Local Solutions Need Priority Now

(#276) – Sullivan County has been in an economic recession for more than a generation of its people. The beauty and health of our natural environment has always made life more than tolerable.  The local impact of Hurricane Sandy is this week’s lesson that we may be losing this absolutely fundamental support for our lives. The weather chaos that has been hitting our local economy and natural environment very hard  for several years seems to be ramping up.  What will this winter bring us?

What can we do about a 1000 mile wide, $100,000,000,000 storm?  The answer is – we can do a lot.  We have ideas, plans, and projects.  But, will we support them and make the responsible, essential commitments to redesign our priorities and ways of conducting our public and private economic activity that provide local solutions and begin the long-term investment in economic behavior that diminishes the threat of global weather chaos?

Perhaps we can see more clearly as we remain in the grips of this hurricane that our economy is like a living creature where the energy system that is its oxygen and blood and social policy which is its brain are overwhelmed by the results of their failure to respond to nature’s laws.  Perhaps we can turn toward new directions, new commitments that build prevention, protection and a path to a sustained, safe, and prosperous local economy.  Now is the time to make such a commitment but there is very little evidence of support.  We need to change this condition.

Here are some locally available projects:

A Community Net Zero Energy District project for the Health Care and Social Services Complex in Liberty.  The idea is simple.  All energy consumed will be produced on-site by publicly owned utilities.  There will be no power lines to be brought down by wind or trees, no delivery charges with their fabulous demand charge spikes, 80% or more reduction in fossil fuel consumption and atmospheric contamination.  Costs of operation will diminish dramatically rather than constantly increase.  Buildings scheduled for replacement or sale will have another 50 year life and give the benefits of a more comfortable and healthy in-door climate to those who work and visit there for service.  Energy reliability will increase. Experience from this pilot project will be applied progressively, beginning with the first year, to similar projects for the County Government Building complex, downtown commercial and industrial building clusters, schools, etc.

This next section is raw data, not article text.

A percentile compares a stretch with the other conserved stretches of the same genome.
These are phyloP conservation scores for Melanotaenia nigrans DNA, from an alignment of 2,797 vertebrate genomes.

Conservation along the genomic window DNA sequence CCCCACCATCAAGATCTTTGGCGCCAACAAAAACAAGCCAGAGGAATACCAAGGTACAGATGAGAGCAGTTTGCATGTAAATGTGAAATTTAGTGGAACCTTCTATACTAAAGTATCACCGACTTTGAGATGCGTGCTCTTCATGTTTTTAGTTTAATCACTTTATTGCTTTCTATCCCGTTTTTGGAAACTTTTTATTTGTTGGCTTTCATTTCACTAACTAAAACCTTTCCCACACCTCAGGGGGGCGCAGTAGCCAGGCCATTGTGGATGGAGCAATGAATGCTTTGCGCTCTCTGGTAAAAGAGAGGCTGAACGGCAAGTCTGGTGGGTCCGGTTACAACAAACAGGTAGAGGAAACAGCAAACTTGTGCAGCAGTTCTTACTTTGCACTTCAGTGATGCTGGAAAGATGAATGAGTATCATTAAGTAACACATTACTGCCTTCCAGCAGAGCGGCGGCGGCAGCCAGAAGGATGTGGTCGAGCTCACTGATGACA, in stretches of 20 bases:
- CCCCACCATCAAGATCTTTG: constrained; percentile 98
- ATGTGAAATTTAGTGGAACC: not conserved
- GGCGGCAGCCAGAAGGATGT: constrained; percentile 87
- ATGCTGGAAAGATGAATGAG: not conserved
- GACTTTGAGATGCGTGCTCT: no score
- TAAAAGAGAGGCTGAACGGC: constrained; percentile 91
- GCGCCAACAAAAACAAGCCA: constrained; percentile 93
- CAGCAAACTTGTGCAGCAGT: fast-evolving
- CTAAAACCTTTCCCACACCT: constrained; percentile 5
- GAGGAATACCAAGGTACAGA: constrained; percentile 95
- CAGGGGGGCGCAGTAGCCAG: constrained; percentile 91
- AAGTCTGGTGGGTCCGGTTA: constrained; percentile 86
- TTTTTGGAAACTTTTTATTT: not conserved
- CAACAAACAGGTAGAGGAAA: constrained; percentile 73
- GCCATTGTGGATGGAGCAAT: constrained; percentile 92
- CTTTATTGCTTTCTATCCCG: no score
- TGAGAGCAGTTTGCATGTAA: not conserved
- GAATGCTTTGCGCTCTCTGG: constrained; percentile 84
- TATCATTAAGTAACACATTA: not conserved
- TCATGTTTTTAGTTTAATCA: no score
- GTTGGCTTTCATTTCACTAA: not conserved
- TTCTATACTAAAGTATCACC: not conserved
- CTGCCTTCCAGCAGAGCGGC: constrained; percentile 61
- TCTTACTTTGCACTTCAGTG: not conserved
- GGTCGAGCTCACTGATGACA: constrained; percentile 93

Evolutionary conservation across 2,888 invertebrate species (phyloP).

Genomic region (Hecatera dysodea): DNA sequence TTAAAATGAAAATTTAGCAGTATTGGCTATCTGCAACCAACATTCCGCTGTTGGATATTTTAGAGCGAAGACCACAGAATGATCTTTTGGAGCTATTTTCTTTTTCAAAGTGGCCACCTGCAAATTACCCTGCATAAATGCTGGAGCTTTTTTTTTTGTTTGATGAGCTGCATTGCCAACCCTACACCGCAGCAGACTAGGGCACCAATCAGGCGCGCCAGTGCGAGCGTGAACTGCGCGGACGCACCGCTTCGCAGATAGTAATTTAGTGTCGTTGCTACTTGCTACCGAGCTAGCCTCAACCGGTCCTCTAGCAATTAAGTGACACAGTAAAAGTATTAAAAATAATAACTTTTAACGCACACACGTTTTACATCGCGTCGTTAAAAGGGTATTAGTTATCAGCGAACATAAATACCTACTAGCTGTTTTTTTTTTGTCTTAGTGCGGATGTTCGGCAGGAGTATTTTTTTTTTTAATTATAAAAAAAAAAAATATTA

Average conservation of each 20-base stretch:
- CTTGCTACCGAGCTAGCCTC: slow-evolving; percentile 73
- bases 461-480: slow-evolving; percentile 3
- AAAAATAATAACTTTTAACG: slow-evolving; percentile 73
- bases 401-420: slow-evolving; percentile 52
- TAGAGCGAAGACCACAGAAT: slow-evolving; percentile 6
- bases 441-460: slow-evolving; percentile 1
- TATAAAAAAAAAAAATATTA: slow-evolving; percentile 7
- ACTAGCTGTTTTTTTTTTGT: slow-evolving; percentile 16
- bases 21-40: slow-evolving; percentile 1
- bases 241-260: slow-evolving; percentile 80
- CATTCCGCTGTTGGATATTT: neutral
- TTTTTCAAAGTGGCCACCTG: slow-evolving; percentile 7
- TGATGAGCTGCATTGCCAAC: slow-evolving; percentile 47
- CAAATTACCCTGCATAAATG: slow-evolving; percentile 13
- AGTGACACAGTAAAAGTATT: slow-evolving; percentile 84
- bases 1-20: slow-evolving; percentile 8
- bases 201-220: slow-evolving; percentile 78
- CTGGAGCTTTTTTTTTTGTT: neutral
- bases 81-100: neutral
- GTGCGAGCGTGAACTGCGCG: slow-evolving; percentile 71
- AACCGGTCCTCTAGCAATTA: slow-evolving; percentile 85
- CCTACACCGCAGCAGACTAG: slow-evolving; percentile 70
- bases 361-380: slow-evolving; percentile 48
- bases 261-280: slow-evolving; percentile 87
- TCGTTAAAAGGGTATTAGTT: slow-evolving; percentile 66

Inventories of county solar, wind and biomass energy are being conducted and sites identified for construction of renewable energy generation. Such planning can provide the great majority of all local energy needs, on a more safe, affordable basis. It will support our educational institutions and create a high rate of new jobs in light manufacturing, engineering, installing, maintenance.  Equally important, these current plans can be financed locally through energy cooperatives and municipal-owned power authorities that help build the new culture of sustainability and community solidarity.

Now is the right time to support such projects. Otherwise, there is just greater cost and loss ahead. The question is: will we sustain our commitment and give adequate support to continue their development?

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